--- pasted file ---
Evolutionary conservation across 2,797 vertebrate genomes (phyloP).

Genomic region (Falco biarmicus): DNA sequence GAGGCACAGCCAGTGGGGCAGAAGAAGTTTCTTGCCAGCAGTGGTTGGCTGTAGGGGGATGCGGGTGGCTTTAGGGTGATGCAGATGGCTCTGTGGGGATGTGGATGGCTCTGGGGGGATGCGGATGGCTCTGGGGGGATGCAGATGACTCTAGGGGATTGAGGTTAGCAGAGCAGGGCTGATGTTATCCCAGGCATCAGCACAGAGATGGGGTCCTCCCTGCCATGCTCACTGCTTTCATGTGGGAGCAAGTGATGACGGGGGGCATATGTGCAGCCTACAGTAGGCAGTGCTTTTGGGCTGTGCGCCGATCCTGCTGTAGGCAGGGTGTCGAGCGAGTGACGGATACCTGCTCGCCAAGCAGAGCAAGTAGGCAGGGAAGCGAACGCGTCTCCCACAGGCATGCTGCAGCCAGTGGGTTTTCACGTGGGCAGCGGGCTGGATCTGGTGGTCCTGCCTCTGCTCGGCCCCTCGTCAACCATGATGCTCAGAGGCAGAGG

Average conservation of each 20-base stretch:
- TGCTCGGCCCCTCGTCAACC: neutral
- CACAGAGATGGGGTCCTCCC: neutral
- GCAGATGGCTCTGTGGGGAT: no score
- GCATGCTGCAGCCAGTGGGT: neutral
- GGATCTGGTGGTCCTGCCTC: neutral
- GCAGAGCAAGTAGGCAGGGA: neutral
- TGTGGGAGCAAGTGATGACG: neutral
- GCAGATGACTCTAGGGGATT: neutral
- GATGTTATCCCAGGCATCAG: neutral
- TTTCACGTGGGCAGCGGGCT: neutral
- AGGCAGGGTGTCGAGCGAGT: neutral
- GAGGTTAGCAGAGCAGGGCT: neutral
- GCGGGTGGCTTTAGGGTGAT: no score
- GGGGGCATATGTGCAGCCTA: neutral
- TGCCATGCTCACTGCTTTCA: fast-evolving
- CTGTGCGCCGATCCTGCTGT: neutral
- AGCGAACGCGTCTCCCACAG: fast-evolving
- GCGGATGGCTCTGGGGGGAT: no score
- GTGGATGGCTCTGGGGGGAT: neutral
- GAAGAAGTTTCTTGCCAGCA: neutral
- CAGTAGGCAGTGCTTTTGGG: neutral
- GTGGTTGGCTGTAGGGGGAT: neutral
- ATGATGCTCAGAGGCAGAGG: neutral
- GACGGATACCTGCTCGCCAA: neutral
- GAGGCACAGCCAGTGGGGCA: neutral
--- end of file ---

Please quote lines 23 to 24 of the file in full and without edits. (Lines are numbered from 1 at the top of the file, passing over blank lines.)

- GAAGAAGTTTCTTGCCAGCA: neutral
- CAGTAGGCAGTGCTTTTGGG: neutral